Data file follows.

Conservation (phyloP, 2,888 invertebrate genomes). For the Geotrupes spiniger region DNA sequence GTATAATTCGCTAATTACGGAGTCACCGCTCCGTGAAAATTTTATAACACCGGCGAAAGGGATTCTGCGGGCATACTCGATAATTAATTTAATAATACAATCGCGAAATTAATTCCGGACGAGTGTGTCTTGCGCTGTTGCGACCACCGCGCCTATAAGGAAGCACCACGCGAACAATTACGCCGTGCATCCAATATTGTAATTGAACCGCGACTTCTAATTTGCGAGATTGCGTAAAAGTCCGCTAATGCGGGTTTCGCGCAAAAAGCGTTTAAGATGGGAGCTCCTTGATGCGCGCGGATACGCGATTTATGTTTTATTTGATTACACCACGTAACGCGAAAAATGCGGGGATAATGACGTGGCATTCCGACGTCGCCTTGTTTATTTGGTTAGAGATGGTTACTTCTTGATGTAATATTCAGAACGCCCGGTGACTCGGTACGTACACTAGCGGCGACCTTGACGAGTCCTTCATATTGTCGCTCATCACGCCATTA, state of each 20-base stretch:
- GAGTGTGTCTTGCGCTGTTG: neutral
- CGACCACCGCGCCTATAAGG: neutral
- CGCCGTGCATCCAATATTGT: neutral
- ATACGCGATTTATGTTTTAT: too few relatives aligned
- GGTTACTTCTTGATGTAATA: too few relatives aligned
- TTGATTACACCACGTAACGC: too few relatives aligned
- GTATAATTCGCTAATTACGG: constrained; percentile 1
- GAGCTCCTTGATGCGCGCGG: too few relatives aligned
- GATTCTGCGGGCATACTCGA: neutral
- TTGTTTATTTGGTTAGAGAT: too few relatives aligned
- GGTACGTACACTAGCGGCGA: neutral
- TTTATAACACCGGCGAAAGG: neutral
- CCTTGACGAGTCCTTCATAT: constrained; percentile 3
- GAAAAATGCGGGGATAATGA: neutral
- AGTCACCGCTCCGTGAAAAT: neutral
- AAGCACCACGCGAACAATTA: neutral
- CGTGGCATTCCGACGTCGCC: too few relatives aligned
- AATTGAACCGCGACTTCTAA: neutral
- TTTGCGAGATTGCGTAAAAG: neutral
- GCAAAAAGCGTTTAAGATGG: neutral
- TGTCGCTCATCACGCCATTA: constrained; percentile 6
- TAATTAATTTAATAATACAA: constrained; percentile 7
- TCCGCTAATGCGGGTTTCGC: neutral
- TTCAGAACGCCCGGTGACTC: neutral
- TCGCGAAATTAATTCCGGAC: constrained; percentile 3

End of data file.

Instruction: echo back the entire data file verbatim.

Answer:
Conservation (phyloP, 2,888 invertebrate genomes). For the Geotrupes spiniger region DNA sequence GTATAATTCGCTAATTACGGAGTCACCGCTCCGTGAAAATTTTATAACACCGGCGAAAGGGATTCTGCGGGCATACTCGATAATTAATTTAATAATACAATCGCGAAATTAATTCCGGACGAGTGTGTCTTGCGCTGTTGCGACCACCGCGCCTATAAGGAAGCACCACGCGAACAATTACGCCGTGCATCCAATATTGTAATTGAACCGCGACTTCTAATTTGCGAGATTGCGTAAAAGTCCGCTAATGCGGGTTTCGCGCAAAAAGCGTTTAAGATGGGAGCTCCTTGATGCGCGCGGATACGCGATTTATGTTTTATTTGATTACACCACGTAACGCGAAAAATGCGGGGATAATGACGTGGCATTCCGACGTCGCCTTGTTTATTTGGTTAGAGATGGTTACTTCTTGATGTAATATTCAGAACGCCCGGTGACTCGGTACGTACACTAGCGGCGACCTTGACGAGTCCTTCATATTGTCGCTCATCACGCCATTA, state of each 20-base stretch:
- GAGTGTGTCTTGCGCTGTTG: neutral
- CGACCACCGCGCCTATAAGG: neutral
- CGCCGTGCATCCAATATTGT: neutral
- ATACGCGATTTATGTTTTAT: too few relatives aligned
- GGTTACTTCTTGATGTAATA: too few relatives aligned
- TTGATTACACCACGTAACGC: too few relatives aligned
- GTATAATTCGCTAATTACGG: constrained; percentile 1
- GAGCTCCTTGATGCGCGCGG: too few relatives aligned
- GATTCTGCGGGCATACTCGA: neutral
- TTGTTTATTTGGTTAGAGAT: too few relatives aligned
- GGTACGTACACTAGCGGCGA: neutral
- TTTATAACACCGGCGAAAGG: neutral
- CCTTGACGAGTCCTTCATAT: constrained; percentile 3
- GAAAAATGCGGGGATAATGA: neutral
- AGTCACCGCTCCGTGAAAAT: neutral
- AAGCACCACGCGAACAATTA: neutral
- CGTGGCATTCCGACGTCGCC: too few relatives aligned
- AATTGAACCGCGACTTCTAA: neutral
- TTTGCGAGATTGCGTAAAAG: neutral
- GCAAAAAGCGTTTAAGATGG: neutral
- TGTCGCTCATCACGCCATTA: constrained; percentile 6
- TAATTAATTTAATAATACAA: constrained; percentile 7
- TCCGCTAATGCGGGTTTCGC: neutral
- TTCAGAACGCCCGGTGACTC: neutral
- TCGCGAAATTAATTCCGGAC: constrained; percentile 3